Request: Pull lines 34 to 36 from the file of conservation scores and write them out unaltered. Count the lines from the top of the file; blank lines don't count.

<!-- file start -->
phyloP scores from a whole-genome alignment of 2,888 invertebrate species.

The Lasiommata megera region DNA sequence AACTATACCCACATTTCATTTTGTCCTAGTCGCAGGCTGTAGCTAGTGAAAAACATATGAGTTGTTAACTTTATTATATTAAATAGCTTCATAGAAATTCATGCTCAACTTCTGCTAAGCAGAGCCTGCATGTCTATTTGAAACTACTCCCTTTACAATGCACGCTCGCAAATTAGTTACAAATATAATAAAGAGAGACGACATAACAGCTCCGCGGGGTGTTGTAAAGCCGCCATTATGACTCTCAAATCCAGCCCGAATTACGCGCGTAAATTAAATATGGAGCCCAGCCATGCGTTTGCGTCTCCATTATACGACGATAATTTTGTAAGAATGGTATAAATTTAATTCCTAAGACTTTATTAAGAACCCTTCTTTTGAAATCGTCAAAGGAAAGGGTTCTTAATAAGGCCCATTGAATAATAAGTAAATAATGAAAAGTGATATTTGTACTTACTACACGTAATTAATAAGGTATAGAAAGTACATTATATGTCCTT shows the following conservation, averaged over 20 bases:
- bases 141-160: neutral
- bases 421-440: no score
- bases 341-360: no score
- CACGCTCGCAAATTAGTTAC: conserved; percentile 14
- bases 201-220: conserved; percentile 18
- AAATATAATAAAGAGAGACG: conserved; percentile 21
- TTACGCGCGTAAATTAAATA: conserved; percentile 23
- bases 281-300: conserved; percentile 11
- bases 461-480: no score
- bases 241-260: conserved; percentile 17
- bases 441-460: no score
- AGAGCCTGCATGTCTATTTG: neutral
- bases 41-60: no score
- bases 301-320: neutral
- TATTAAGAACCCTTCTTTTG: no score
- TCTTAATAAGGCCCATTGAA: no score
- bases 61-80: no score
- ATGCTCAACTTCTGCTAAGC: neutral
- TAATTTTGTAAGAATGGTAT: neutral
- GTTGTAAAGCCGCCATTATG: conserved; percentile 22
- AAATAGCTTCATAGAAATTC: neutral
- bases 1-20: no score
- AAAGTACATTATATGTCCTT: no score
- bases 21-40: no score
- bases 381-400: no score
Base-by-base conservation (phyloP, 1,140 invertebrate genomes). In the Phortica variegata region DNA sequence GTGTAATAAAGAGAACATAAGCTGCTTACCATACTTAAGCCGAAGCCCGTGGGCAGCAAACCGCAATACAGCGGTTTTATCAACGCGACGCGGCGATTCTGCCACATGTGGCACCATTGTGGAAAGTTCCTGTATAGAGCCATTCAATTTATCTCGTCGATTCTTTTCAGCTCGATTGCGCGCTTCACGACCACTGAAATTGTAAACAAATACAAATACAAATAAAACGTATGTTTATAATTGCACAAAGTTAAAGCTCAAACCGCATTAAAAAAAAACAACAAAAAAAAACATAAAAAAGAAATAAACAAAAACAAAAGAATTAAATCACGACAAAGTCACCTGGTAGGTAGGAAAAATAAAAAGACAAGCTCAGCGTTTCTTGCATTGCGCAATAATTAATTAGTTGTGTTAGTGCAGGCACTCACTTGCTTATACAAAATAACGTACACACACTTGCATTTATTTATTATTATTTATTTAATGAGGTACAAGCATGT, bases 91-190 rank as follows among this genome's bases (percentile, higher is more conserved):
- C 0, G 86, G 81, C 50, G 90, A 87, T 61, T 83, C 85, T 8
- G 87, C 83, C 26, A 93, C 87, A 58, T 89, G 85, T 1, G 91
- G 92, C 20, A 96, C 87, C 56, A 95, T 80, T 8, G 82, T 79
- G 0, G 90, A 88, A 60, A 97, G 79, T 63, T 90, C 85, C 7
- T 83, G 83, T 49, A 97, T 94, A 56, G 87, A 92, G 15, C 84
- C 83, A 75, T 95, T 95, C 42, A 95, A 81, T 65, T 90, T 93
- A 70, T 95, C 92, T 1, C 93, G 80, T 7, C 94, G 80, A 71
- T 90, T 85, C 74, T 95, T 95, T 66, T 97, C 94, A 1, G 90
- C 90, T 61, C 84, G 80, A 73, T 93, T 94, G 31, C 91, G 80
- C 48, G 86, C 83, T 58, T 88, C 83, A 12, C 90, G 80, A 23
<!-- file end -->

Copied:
- C 83, A 75, T 95, T 95, C 42, A 95, A 81, T 65, T 90, T 93
- A 70, T 95, C 92, T 1, C 93, G 80, T 7, C 94, G 80, A 71
- T 90, T 85, C 74, T 95, T 95, T 66, T 97, C 94, A 1, G 90